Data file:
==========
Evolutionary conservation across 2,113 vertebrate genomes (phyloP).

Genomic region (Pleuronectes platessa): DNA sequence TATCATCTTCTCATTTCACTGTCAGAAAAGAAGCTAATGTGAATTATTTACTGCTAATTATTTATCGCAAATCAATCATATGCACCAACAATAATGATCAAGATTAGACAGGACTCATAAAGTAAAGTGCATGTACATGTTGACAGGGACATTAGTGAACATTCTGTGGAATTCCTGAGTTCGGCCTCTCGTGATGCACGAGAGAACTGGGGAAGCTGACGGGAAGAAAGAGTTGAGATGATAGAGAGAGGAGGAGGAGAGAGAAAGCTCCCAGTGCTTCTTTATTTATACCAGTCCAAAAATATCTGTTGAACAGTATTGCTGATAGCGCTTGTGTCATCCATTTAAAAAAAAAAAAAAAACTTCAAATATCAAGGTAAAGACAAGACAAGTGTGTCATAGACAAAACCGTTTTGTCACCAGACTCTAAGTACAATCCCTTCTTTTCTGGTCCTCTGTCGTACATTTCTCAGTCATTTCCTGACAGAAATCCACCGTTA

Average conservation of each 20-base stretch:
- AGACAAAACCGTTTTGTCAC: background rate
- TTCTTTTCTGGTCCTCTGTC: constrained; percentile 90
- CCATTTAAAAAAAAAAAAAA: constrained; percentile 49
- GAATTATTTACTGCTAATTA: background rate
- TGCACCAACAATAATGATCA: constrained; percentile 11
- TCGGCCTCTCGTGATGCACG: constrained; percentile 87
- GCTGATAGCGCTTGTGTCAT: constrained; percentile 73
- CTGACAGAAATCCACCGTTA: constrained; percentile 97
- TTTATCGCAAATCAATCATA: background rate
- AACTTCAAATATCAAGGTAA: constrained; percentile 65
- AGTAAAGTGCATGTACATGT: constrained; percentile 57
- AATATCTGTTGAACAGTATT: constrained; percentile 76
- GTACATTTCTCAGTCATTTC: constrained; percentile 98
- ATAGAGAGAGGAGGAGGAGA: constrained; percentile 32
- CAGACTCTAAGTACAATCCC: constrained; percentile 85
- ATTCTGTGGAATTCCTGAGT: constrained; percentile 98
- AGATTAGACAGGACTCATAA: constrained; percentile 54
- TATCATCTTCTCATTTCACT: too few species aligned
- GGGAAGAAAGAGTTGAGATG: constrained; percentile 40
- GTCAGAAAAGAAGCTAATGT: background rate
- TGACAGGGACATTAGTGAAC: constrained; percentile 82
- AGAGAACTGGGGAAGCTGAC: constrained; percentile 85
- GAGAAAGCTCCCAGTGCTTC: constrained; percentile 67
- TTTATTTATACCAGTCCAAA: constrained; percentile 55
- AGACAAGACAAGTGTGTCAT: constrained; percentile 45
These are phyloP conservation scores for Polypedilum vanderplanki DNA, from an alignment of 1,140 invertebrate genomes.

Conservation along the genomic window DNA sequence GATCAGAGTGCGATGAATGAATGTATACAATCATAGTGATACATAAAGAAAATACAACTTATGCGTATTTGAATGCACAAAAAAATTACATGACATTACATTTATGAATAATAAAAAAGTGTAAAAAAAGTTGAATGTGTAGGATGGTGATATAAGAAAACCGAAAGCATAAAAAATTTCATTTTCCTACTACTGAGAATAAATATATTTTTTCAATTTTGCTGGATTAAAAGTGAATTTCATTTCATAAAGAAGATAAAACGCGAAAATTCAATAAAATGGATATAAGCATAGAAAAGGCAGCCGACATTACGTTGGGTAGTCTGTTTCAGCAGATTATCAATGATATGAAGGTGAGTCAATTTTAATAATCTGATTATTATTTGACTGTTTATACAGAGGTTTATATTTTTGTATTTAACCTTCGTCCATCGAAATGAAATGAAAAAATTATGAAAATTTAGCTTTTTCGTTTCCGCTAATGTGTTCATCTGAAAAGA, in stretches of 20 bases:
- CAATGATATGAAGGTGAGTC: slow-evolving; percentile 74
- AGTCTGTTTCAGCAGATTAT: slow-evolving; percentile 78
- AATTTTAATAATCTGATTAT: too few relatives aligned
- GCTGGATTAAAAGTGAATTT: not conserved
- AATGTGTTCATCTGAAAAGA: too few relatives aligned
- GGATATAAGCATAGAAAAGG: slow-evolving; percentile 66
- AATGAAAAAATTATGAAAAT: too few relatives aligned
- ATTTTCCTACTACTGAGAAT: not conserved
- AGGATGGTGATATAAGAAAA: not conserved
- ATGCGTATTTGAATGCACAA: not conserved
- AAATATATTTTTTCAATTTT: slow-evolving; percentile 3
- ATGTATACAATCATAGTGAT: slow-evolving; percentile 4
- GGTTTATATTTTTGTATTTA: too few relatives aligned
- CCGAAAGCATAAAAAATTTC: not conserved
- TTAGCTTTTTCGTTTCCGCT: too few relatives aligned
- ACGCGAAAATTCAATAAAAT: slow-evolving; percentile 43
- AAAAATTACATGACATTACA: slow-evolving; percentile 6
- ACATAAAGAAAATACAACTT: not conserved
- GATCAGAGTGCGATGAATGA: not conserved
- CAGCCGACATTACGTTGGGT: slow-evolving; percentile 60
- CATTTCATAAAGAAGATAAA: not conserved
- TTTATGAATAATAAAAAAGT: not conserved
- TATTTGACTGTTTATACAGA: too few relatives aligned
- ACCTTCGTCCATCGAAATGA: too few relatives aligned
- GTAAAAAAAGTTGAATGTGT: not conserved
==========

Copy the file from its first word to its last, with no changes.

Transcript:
Evolutionary conservation across 2,113 vertebrate genomes (phyloP).

Genomic region (Pleuronectes platessa): DNA sequence TATCATCTTCTCATTTCACTGTCAGAAAAGAAGCTAATGTGAATTATTTACTGCTAATTATTTATCGCAAATCAATCATATGCACCAACAATAATGATCAAGATTAGACAGGACTCATAAAGTAAAGTGCATGTACATGTTGACAGGGACATTAGTGAACATTCTGTGGAATTCCTGAGTTCGGCCTCTCGTGATGCACGAGAGAACTGGGGAAGCTGACGGGAAGAAAGAGTTGAGATGATAGAGAGAGGAGGAGGAGAGAGAAAGCTCCCAGTGCTTCTTTATTTATACCAGTCCAAAAATATCTGTTGAACAGTATTGCTGATAGCGCTTGTGTCATCCATTTAAAAAAAAAAAAAAAACTTCAAATATCAAGGTAAAGACAAGACAAGTGTGTCATAGACAAAACCGTTTTGTCACCAGACTCTAAGTACAATCCCTTCTTTTCTGGTCCTCTGTCGTACATTTCTCAGTCATTTCCTGACAGAAATCCACCGTTA

Average conservation of each 20-base stretch:
- AGACAAAACCGTTTTGTCAC: background rate
- TTCTTTTCTGGTCCTCTGTC: constrained; percentile 90
- CCATTTAAAAAAAAAAAAAA: constrained; percentile 49
- GAATTATTTACTGCTAATTA: background rate
- TGCACCAACAATAATGATCA: constrained; percentile 11
- TCGGCCTCTCGTGATGCACG: constrained; percentile 87
- GCTGATAGCGCTTGTGTCAT: constrained; percentile 73
- CTGACAGAAATCCACCGTTA: constrained; percentile 97
- TTTATCGCAAATCAATCATA: background rate
- AACTTCAAATATCAAGGTAA: constrained; percentile 65
- AGTAAAGTGCATGTACATGT: constrained; percentile 57
- AATATCTGTTGAACAGTATT: constrained; percentile 76
- GTACATTTCTCAGTCATTTC: constrained; percentile 98
- ATAGAGAGAGGAGGAGGAGA: constrained; percentile 32
- CAGACTCTAAGTACAATCCC: constrained; percentile 85
- ATTCTGTGGAATTCCTGAGT: constrained; percentile 98
- AGATTAGACAGGACTCATAA: constrained; percentile 54
- TATCATCTTCTCATTTCACT: too few species aligned
- GGGAAGAAAGAGTTGAGATG: constrained; percentile 40
- GTCAGAAAAGAAGCTAATGT: background rate
- TGACAGGGACATTAGTGAAC: constrained; percentile 82
- AGAGAACTGGGGAAGCTGAC: constrained; percentile 85
- GAGAAAGCTCCCAGTGCTTC: constrained; percentile 67
- TTTATTTATACCAGTCCAAA: constrained; percentile 55
- AGACAAGACAAGTGTGTCAT: constrained; percentile 45
These are phyloP conservation scores for Polypedilum vanderplanki DNA, from an alignment of 1,140 invertebrate genomes.

Conservation along the genomic window DNA sequence GATCAGAGTGCGATGAATGAATGTATACAATCATAGTGATACATAAAGAAAATACAACTTATGCGTATTTGAATGCACAAAAAAATTACATGACATTACATTTATGAATAATAAAAAAGTGTAAAAAAAGTTGAATGTGTAGGATGGTGATATAAGAAAACCGAAAGCATAAAAAATTTCATTTTCCTACTACTGAGAATAAATATATTTTTTCAATTTTGCTGGATTAAAAGTGAATTTCATTTCATAAAGAAGATAAAACGCGAAAATTCAATAAAATGGATATAAGCATAGAAAAGGCAGCCGACATTACGTTGGGTAGTCTGTTTCAGCAGATTATCAATGATATGAAGGTGAGTCAATTTTAATAATCTGATTATTATTTGACTGTTTATACAGAGGTTTATATTTTTGTATTTAACCTTCGTCCATCGAAATGAAATGAAAAAATTATGAAAATTTAGCTTTTTCGTTTCCGCTAATGTGTTCATCTGAAAAGA, in stretches of 20 bases:
- CAATGATATGAAGGTGAGTC: slow-evolving; percentile 74
- AGTCTGTTTCAGCAGATTAT: slow-evolving; percentile 78
- AATTTTAATAATCTGATTAT: too few relatives aligned
- GCTGGATTAAAAGTGAATTT: not conserved
- AATGTGTTCATCTGAAAAGA: too few relatives aligned
- GGATATAAGCATAGAAAAGG: slow-evolving; percentile 66
- AATGAAAAAATTATGAAAAT: too few relatives aligned
- ATTTTCCTACTACTGAGAAT: not conserved
- AGGATGGTGATATAAGAAAA: not conserved
- ATGCGTATTTGAATGCACAA: not conserved
- AAATATATTTTTTCAATTTT: slow-evolving; percentile 3
- ATGTATACAATCATAGTGAT: slow-evolving; percentile 4
- GGTTTATATTTTTGTATTTA: too few relatives aligned
- CCGAAAGCATAAAAAATTTC: not conserved
- TTAGCTTTTTCGTTTCCGCT: too few relatives aligned
- ACGCGAAAATTCAATAAAAT: slow-evolving; percentile 43
- AAAAATTACATGACATTACA: slow-evolving; percentile 6
- ACATAAAGAAAATACAACTT: not conserved
- GATCAGAGTGCGATGAATGA: not conserved
- CAGCCGACATTACGTTGGGT: slow-evolving; percentile 60
- CATTTCATAAAGAAGATAAA: not conserved
- TTTATGAATAATAAAAAAGT: not conserved
- TATTTGACTGTTTATACAGA: too few relatives aligned
- ACCTTCGTCCATCGAAATGA: too few relatives aligned
- GTAAAAAAAGTTGAATGTGT: not conserved